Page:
"You shouldn't have sent Morgan back by herself. She could have tripped and hit her head!" Roselyn admonished him.
"But she's fine. It was only fifteen minutes, we would have hear her call out." Henry shook his head, dismissing the subject. "The town over there is called Bree and it's a got a big fence and gate blocking the road in, and the gate guard isn't the friendliest of guys."
"Well let's go try again," his wife suggested.
"The town is named Bree?" Asher exclaimed. "Like from the Lord of the Rings?"
"You can ask them when we get there," Henry rolled his eyes fondly.
"Ugh. Stop being a nerd," Morgan grouched.
"Come on already! Let's go! I'm cold!" Davy pulled on his father's hand.
As soon as they had knocked on the gate for a second time, the gatekeeper angrily opened the panel and hissed, "I told you to go away!" Then he caught sight if the rest of the family and his nose crinkled. "So you were telling the truth then after all."
"Please let us in. We have children," Roselyn beseeched him.
"Bless my soul! You're dark! One of those heathen folk from down South?"
"Excuse me!" The CEO interjected. "First of all, you're being exceedingly rude! Secondly none of us are from the South. We live in Washington State and if anyone is being a heathen, then it's you and your rude assumptions."
"Oh she's a feisty lass, that one! Watch yourself there mate." The gatekeeper grinned in mirth. "What are you doing traveling at this time of night?"
"We were in our way home!" Davy responded.
"Were you indeed? Traveling's best left til daylight, eh laddie. Well, I suppose you can come in, but if you cause any trouble then us folk'll drive you lot outta town."
"Fair enough," Henry nodded. The panel slid shut once more and the gate opened with a creak.
"In with you, and be quick about it." The gatekeeper made sure to latch the large gate securely after everyone was inside. "The local inn, the Prancing Pony, is just up a that way. Good night to yur." He shuffled back into the little hut to the left of the gate and let them family get on for themselves.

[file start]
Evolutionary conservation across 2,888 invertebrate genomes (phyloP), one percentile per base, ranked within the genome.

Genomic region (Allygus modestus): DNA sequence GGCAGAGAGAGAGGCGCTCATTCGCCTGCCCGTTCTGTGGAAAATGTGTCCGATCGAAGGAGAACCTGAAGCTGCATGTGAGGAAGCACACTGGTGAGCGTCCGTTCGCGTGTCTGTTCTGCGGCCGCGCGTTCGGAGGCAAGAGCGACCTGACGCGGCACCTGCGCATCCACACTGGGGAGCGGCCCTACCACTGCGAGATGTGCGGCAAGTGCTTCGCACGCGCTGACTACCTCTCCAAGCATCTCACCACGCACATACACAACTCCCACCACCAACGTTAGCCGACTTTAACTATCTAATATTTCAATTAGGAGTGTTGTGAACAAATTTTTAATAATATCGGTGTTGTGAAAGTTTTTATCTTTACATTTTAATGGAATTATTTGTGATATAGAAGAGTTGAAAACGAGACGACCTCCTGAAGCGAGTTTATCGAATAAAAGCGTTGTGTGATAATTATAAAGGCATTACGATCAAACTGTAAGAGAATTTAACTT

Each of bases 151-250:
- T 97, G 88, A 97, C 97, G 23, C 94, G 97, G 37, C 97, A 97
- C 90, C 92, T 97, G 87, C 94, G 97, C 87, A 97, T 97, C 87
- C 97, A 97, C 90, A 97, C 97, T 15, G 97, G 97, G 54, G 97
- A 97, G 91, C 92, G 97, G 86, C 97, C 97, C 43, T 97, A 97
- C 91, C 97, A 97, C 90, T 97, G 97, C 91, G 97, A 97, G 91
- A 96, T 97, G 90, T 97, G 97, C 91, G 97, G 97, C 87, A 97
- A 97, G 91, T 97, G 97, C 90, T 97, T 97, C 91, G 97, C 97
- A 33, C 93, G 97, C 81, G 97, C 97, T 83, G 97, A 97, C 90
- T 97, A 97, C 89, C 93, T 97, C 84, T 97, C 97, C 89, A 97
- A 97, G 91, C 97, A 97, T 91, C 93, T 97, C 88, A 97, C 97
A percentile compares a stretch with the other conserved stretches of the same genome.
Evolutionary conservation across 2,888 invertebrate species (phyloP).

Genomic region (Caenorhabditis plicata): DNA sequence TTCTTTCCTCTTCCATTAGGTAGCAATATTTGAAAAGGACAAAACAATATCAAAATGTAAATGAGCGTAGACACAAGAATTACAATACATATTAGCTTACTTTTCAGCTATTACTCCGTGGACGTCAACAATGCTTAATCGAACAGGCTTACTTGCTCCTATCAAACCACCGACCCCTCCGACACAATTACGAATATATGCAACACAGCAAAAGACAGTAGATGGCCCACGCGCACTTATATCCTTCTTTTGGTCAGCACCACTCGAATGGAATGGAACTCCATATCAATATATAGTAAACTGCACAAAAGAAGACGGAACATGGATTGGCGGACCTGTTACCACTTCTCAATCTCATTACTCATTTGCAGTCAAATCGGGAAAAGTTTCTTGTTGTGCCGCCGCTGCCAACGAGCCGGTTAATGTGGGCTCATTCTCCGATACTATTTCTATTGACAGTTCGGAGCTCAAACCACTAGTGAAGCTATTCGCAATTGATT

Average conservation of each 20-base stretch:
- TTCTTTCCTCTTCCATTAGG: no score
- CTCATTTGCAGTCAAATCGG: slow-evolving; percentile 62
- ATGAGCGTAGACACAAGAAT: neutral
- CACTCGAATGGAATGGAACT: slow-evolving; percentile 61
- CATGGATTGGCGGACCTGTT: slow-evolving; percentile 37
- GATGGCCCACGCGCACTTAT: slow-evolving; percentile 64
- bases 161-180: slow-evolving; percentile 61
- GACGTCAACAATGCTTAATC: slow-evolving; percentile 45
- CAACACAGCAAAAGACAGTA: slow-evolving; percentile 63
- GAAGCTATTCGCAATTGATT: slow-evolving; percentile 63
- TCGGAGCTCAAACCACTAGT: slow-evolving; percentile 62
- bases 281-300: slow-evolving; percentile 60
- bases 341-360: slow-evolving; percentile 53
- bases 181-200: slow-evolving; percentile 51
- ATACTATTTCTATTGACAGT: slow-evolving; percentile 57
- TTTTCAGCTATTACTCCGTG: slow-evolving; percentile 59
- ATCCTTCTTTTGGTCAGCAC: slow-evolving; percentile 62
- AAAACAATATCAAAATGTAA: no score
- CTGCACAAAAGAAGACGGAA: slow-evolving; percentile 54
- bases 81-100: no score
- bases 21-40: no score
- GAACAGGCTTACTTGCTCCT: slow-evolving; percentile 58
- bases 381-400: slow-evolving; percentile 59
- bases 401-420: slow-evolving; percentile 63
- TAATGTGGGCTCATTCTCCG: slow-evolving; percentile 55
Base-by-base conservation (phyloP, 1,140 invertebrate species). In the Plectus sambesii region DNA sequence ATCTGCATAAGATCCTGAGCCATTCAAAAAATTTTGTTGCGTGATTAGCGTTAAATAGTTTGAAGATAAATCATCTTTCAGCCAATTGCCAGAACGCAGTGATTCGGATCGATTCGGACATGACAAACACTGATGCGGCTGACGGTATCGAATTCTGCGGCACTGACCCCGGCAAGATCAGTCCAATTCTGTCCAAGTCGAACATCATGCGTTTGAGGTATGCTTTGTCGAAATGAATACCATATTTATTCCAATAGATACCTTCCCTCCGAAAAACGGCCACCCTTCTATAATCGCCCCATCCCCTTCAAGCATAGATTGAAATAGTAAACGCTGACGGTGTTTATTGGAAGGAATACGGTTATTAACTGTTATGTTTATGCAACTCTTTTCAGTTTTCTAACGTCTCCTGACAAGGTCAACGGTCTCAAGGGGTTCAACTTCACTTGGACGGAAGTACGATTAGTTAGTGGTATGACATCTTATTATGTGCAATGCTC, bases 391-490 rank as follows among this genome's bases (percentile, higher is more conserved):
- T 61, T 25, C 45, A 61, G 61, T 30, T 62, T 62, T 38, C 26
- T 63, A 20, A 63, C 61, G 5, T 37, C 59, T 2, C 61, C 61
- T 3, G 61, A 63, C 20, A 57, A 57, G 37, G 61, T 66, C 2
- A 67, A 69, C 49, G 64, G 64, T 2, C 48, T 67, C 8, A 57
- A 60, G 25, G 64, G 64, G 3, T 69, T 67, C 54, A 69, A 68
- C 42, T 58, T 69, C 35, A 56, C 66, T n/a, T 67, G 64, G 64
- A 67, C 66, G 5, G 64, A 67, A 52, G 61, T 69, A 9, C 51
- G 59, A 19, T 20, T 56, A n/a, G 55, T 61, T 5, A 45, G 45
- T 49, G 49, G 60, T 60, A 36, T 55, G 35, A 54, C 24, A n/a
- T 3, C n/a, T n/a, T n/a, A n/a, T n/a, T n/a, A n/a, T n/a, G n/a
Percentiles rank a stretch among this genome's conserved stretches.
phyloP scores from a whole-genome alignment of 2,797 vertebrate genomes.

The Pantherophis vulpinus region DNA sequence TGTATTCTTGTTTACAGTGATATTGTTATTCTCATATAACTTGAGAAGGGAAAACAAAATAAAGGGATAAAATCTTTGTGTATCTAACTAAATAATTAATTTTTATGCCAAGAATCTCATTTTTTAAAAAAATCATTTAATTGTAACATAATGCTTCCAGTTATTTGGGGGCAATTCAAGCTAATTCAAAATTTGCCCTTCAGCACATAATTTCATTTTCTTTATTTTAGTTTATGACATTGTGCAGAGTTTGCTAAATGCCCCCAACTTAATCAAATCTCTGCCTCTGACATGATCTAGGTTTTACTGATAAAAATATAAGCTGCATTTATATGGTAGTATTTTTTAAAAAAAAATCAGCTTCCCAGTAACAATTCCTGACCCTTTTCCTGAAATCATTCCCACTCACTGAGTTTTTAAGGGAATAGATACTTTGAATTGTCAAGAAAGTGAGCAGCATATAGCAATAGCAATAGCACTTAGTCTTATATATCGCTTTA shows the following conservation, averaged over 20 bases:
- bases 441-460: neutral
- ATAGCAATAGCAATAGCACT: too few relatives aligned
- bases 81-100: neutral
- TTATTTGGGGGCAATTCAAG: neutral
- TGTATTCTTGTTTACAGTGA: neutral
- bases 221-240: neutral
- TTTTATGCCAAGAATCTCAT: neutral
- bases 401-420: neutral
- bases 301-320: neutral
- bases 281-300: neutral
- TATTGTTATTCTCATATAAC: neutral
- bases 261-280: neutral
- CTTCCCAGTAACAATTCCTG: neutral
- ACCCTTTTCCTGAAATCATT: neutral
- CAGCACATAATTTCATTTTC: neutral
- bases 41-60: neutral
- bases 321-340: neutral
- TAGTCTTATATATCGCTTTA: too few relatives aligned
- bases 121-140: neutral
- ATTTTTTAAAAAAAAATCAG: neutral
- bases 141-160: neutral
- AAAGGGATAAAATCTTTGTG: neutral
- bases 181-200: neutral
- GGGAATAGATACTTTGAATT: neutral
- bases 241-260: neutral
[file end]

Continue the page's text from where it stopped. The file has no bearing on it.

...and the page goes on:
"Well," Henry began. "That was interesting."
"He said the inn is called the Prancing Pony!" Asher was elated. "This place is most certainly based on the town from the Lord of the Rings! I wonder if everyone is in character and why I haven't heard of this place before."
"What? So you mean this place is like a medieval reenactment village or something?" Morgan voiced impassively.
"But based on Tolkien's works!" Asher confirmed. "Let's go!" He took off at a brisk pace in the direction of the inn.
The Hunter family followed after the excited child and caught up with him under the eaves of the establishment. Asher was gazing up at the hanging sign above the door, which was swinging gently in the wind. "The Prancing Pony," he whispered reverently.
"Well? You coming in, or shall we leave you and the sign alone for a while?" His mother pushed the door open.
The building's interior was brightly lit and warm enough to send shivers of temperature shock through the newcomers. The main room was mostly empty apart from two wizened old men in a corner, both smoking pipes. The bar man was snoozing behind the counter with his feet propped up next to an empty pint of mead. As they heard the door open, all three seemed to rouse themselves. The Hunter were met with quizzical gazes and the bartender stood up and leaned over the counter.
"And who might you be?" The man was rather fat with a cheerful face, currently marred by the searching expression on his countenance.
"I'm Henry Hunter, this is my wife Roselyn, and my children Morgan, Asher, and Davy. We were on our way home when our truck ran out of gas."
"I'm not sure I rightly know what you're talking about but we don't see many black folk round these parts. I mean no offense to yur," he added seeing their offended glares. "Just stating the truth is all. Where were you doing traveling around these parts at night? The road can be dangerous at this hour."